The basic practices of Islam are referred to as the five pillars of Islam. The first pillar is called shahadah, which is a creed declaring belief in the oneness of God and the acceptance of Muhammad as God’s prophet. It reads:

I bear witness that there is no god but God and that Muhammad is His messenger.

The second pillar is called salat, or prayer. A Muslim is required to pray five times a day in devout prostration, while reciting Quranic verses. This keeps Muslims focused on the will of God throughout their day. The third pillar is called zakat, or charity. Annually, Muslims are required to share a part of their wealth to support the poor and further the cause of Islam. The fourth pillar is called sawm, or fasting. All healthy Muslims must fast from sunrise to sunset during the ninth month of the Islamic calendar, called Ramadan. The fifth pillar is called Hajj, the pilgrimage to Mecca that every Muslim must undertake at least once in his life if health and finances permit it. During the Hajj, Muslims are required to wear simple clothing and remove all indicators of social rank.



One of the most crucial aspects of Islam is that it presents itself as a complete blueprint for how both an ideal Muslim and an ideal society should function. It attempts to encompass all aspects of life, including moral behavior, politics, law, trade, diet, dress codes, and so on. Over the centuries, these rules for society were combined into what is known as sharia law. Some of these laws were taken directly from the Quran, while others were deduced from decisions made by Muhammad during his life.

Nowadays, some laws from the sharia are viewed as problematic, such as cutting off hands for theft, stoning for adultery, and flagellation for drinking. Sharia law also does not recognize lawyers or appeals. Most controversially, sharia imposes the death penalty for leaving Islam. Of this list, however, the Quran itself only mentions the cutting off of hands for stealing.



Another important concept in Islam is jihad. In its benign interpretation, jihad means “struggle,” which refers to the struggle human beings experience to stay on the path of God and to live a good life based on their religious beliefs. There is, however, also a less benign meaning, namely, the “war against disbelief and the disbelievers.” The first generations of Muslims already used (or misused) this concept as a license to conquer their neighbors.

As we will see throughout this chapter, the Quran does not shy away from violence but generally condones it only as retaliation and only in proportion to the offense committed and Muslims must lay down their arms the moment the enemy asks for peace. For instance, when the Muslims were actively persecuted in Mecca, Muhammad told his followers:

And fight in the way of Allah with those who fight you, but do not be aggressors. Indeed, Allah does not like aggressors. And kill them wherever you find them, and expel them from where they expelled you; persecution is more grievous than killing. And do not fight them at the sacred mosque until they fight you there. But if they fight you, then kill them. Such is the recompense of the disbeliever. And if they cease, then indeed, God is all-forgiving and merciful. Fight them until there is no persecution and until worship is for Allah [or, in a more benign translation: until your devotion will be to Allah alone]. And if they cease, there shall be no hatred except for evildoers. [3]

He also added that retaliation should only be against the individuals who transgressed and not against their tribe as a whole.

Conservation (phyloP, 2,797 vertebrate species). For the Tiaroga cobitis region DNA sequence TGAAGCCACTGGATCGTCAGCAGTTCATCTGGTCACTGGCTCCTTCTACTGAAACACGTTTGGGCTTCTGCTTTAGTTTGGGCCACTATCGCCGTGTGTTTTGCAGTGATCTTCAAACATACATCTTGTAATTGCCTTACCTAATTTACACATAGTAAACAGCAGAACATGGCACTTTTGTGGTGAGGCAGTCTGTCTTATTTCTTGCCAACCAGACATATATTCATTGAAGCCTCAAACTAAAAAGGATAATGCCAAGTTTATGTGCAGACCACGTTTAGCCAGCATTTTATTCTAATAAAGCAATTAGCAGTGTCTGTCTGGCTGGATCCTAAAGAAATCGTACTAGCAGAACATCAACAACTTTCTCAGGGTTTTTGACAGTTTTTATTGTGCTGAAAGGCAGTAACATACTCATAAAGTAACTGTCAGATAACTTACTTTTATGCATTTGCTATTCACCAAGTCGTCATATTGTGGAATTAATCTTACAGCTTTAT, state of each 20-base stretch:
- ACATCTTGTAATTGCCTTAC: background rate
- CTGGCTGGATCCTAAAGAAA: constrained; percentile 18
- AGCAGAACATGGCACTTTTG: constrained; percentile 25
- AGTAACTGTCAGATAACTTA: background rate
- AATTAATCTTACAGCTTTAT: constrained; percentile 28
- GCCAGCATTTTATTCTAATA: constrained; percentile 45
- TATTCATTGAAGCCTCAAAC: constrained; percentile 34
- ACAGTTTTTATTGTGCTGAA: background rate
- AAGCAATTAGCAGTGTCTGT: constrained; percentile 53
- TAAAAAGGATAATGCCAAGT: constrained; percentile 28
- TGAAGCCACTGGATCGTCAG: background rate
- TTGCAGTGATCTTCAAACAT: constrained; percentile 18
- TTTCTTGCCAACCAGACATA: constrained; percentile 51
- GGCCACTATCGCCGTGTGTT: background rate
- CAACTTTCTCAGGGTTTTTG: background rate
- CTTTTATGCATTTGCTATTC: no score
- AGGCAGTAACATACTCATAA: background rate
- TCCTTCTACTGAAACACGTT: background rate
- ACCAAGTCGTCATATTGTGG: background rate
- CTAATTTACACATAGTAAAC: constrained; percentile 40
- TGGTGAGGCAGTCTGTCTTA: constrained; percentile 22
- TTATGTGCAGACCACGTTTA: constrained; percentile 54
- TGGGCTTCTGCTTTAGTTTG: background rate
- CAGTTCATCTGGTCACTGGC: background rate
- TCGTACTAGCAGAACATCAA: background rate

That said, Muhammad believed that forgiveness was better than retaliation, which Muhammad often practiced throughout his life:

Whoever pardons [his foe] and makes peace, his reward rests with God. [1]


He who shall forgo [retaliation] out of charity will atone better for some of his past sins. [1]

It is also explicitly forbidden to kill women, children, monks, and rabbis unless they take part in the fighting. The Quran also strongly prohibits the use of violence to convert people to Islam. We read:

There shall be no compulsion in religion. [3]


Heaven and hell

The Quran is also unusually explicit in its description of both the riches of heaven (Jannah) and the scourges of hell (Jahannam). In its description of hell, the Quran describes flames that crackle and roar, scorching wind, and black smoke. Its inhabitants are chained together while they are eternally tortured. We read that they are burned and have boiling water poured over their heads while they plead in vain for forgiveness. In contrast, heaven is described as a beautiful garden with beautiful maidens, precious stones, delicious foods, and flowing water. There are also rivers of milk, honey, and wine. Its inhabitants are happy and without hurt or sorrow. They are served exquisite banquets as they recline on precious couches in the company of their friends and family. Their greatest joy, however, is derived from being in the presence of God, who is seated on a throne.

Heaven is also inhabited by immortal female virgins, called Houri. According to Muslims, the martyrs of Islam will receive seventy-two of these beings when they arrive in paradise.


The life of Muhammad

According to Islam, Muhammad led an exemplary life, which Muslims are encouraged to imitate. To understand Islam, it is, therefore, important to study the biography of the prophet. The Quran is not very helpful here as it tells us little about his personal life. To counter this problem, various Islamic scholars, starting in the eighth century, began to collect sayings by the prophet and descriptions of his life that were in circulation. To judge their authenticity, they did their best to reconstruct how the information was transmitted over time. Together these stories form the hadith.